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Old 06-07-2006, 06:32 PM   #6
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Quote:
Originally Posted by Hoppy
AHS kits run pretty cool, but I still had to install a little fan in my canopy, since all of the heat generated was almost trapped at the water surface. I had lots of ventilating holes in the canopy, but not enough.
Glad I read that post. How did you go about adding the little fan? I assume it was just a generic fan used on computers?
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Old 06-07-2006, 07:55 PM   #7
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This is the type of fan I used:http://www.cyberguys.com/templates/s...search=&child=
I used a 40 mm size because of the limited room I had to mount it. I just drilled a hole about the size of the fan in the end of the canopy, used a couple of screws to hold the fan inside, and ran the wires out the back of the canopy down to a little plug-in 12 volt DC, variable voltage power adapter from Radio Shack. I am running it at about 9 volts for a slower speed and less noise.
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Old 06-07-2006, 10:15 PM   #8
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Quote:
Originally Posted by Brex
Concerning the fluorescent bulbs, the cooler you can get them to run (relative to room temp) the more light they will produce. I had trouble trying to run too many 15W T8 tubes over my 15gal tank, they got so hot the water stayed above 80 deg F and the light output was significantly reduced. I solved the problem by using AHSupply compact fluorescent lights with reflectors, and by providing lots of venting at the top of the hood. The tank is now cooler with more wattage due to the convective heat removal out the top (hot air rises). The aluminum reflectors also work well to dissipate the heat to the air. Looking at your hood, determine how much venting would be overkill and then double it.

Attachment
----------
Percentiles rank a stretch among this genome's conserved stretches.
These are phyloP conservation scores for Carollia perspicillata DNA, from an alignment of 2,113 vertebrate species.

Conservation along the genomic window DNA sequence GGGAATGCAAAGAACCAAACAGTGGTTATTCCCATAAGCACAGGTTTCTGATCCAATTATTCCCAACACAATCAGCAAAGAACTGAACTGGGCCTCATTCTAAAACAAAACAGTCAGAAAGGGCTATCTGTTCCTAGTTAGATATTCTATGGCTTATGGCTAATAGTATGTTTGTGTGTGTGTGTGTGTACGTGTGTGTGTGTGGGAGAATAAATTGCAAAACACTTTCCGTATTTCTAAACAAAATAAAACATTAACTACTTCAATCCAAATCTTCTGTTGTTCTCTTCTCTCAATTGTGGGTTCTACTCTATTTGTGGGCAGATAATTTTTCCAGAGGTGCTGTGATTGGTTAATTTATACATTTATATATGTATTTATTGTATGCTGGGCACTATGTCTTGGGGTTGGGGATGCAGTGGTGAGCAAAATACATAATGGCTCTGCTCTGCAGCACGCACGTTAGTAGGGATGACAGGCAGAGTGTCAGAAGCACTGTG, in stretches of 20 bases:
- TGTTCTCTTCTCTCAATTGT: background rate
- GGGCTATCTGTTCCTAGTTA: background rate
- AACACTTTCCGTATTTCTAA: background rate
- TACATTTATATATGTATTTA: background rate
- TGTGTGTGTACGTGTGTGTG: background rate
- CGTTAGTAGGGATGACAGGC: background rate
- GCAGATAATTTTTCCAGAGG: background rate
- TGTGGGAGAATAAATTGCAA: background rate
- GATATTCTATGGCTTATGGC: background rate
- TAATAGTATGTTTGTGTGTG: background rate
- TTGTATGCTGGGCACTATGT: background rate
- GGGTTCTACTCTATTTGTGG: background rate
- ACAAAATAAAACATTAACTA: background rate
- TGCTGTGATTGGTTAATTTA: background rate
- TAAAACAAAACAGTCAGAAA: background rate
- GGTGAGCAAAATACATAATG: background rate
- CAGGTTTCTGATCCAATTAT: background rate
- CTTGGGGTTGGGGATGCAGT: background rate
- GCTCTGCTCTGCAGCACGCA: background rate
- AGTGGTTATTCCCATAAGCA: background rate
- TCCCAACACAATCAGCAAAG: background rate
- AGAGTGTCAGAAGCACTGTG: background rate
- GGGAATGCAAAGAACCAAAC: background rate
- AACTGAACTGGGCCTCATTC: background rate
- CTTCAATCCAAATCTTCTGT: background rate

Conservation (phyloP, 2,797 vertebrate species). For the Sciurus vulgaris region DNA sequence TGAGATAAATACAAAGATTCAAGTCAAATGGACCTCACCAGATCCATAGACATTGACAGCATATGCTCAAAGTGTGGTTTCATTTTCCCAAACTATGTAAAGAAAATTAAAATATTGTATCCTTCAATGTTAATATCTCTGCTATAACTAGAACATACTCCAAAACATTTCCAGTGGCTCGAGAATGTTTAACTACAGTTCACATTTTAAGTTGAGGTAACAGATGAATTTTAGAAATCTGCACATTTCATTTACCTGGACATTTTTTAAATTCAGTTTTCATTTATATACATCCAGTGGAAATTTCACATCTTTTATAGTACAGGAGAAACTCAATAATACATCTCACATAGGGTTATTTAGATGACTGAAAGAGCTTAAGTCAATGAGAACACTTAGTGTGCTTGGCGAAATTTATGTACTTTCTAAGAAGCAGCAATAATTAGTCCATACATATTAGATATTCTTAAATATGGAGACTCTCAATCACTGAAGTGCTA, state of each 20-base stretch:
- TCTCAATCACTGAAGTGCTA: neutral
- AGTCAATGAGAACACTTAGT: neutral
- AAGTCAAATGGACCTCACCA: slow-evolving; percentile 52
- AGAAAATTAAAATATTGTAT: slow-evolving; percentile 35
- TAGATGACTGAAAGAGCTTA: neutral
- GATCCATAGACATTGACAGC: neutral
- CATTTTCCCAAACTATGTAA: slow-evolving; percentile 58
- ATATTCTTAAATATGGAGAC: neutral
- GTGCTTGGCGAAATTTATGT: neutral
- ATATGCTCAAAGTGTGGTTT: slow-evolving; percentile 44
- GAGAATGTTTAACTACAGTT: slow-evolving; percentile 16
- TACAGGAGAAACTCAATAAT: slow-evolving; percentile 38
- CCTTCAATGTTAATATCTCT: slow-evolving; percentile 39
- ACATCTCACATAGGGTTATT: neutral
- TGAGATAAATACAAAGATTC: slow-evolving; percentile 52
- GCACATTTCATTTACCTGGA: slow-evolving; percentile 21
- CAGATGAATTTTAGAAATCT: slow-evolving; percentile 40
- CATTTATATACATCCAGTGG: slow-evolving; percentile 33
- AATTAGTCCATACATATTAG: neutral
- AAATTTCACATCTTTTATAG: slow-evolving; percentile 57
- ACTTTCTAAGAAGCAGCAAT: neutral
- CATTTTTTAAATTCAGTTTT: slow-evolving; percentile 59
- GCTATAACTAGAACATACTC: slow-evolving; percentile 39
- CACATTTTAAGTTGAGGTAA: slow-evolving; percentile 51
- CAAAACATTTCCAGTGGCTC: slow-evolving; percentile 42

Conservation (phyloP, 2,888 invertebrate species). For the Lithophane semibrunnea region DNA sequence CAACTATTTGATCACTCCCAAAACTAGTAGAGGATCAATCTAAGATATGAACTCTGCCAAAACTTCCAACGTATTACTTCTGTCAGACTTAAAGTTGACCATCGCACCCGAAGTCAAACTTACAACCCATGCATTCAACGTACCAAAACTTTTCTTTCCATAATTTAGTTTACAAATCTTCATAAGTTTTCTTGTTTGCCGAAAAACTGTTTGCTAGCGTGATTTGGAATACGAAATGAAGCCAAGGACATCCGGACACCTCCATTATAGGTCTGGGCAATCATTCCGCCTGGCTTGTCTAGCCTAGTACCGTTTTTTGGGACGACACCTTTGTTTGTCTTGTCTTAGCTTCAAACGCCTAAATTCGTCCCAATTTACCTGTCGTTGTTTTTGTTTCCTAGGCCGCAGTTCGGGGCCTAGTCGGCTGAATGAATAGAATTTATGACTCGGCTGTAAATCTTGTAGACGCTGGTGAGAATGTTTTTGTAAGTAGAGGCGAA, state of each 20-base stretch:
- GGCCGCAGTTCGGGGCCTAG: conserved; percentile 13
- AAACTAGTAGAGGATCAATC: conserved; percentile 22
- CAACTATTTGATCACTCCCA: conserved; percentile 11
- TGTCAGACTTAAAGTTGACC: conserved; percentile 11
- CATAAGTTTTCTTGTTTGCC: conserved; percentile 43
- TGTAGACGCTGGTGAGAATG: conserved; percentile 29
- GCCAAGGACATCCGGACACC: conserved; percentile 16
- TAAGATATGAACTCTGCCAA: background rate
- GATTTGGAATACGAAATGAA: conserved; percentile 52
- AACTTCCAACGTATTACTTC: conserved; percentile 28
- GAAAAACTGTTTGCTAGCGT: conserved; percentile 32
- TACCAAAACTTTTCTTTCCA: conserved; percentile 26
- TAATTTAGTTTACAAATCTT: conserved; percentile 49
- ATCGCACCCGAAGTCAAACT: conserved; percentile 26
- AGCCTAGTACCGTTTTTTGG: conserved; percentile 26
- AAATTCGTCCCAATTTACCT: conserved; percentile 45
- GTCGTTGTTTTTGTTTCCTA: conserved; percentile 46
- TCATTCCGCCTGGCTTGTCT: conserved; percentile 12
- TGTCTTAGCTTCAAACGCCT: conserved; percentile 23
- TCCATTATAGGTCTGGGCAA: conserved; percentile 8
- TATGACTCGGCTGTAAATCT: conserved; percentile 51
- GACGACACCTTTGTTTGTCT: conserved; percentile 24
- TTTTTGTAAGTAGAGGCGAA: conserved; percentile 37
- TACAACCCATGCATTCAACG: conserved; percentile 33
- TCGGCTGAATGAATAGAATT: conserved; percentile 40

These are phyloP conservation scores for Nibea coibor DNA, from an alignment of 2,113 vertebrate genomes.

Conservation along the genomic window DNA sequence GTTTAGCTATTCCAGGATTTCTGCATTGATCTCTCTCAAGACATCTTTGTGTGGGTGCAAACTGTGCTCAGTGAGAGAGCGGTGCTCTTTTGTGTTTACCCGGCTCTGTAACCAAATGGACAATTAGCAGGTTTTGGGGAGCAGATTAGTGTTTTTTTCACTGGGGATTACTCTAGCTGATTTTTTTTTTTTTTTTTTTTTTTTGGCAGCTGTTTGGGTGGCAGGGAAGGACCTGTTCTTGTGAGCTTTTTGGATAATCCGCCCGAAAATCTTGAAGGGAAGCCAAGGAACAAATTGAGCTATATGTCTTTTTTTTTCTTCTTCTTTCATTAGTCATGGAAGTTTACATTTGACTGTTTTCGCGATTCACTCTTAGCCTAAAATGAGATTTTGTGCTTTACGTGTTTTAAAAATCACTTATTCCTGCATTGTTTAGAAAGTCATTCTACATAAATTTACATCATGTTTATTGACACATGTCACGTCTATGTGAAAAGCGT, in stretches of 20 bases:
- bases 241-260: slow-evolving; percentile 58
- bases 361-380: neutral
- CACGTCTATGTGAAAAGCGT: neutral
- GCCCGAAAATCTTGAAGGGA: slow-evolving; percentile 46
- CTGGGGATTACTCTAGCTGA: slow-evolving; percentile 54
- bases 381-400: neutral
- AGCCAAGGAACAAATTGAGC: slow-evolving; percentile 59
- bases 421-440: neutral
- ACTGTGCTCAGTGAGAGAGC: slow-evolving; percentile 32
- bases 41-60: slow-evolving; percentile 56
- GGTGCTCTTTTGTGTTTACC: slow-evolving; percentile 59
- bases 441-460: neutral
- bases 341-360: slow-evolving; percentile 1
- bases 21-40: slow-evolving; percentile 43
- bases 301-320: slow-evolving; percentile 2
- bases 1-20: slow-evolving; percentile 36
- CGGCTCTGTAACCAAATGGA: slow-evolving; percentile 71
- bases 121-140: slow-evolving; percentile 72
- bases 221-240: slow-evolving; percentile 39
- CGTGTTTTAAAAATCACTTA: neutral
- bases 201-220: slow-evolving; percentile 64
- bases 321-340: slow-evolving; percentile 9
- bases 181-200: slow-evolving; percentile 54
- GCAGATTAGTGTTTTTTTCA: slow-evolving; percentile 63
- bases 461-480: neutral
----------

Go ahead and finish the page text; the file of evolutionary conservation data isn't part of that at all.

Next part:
This isn't quite correct. For your setup, maybe yes. But fyi, T5 bulbs have the highest light output at 35C, and less efficiency at 25C (normal room temp). Wattage doesn't change.

Of course, in a canopy you will always have higher temps anyway.
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Old 06-08-2006, 04:10 PM   #9
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Quote:
Originally Posted by Wasserpest
This isn't quite correct. For your setup, maybe yes. But fyi, T5 bulbs have the highest light output at 35C, and less efficiency at 25C (normal room temp). Wattage doesn't change.
Cool, thanks for that information. I have only had experience with T8 and CF bulbs. I have heard that if you run a fluorescent bulb in too low of an ambient temperature they won't produce the maximum amount of light, is this true? I'm guessing that there is a "sweet spot" temperature for a type of fluorescent bulb, and above and below that the light output starts to diminish?
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Old 06-08-2006, 04:47 PM   #10
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You are correct... For "regular" fluorescents that sweet spot is around 25C (77F), for T5's it would be 35C (95F), running them in cooler or hotter environment will lead to reduced light output.

Running them too hot also results in short life... I managed to burn up a T5 HO due to insufficient ventilation. Adding a tiny little fan like Hoppy linked to fixed that.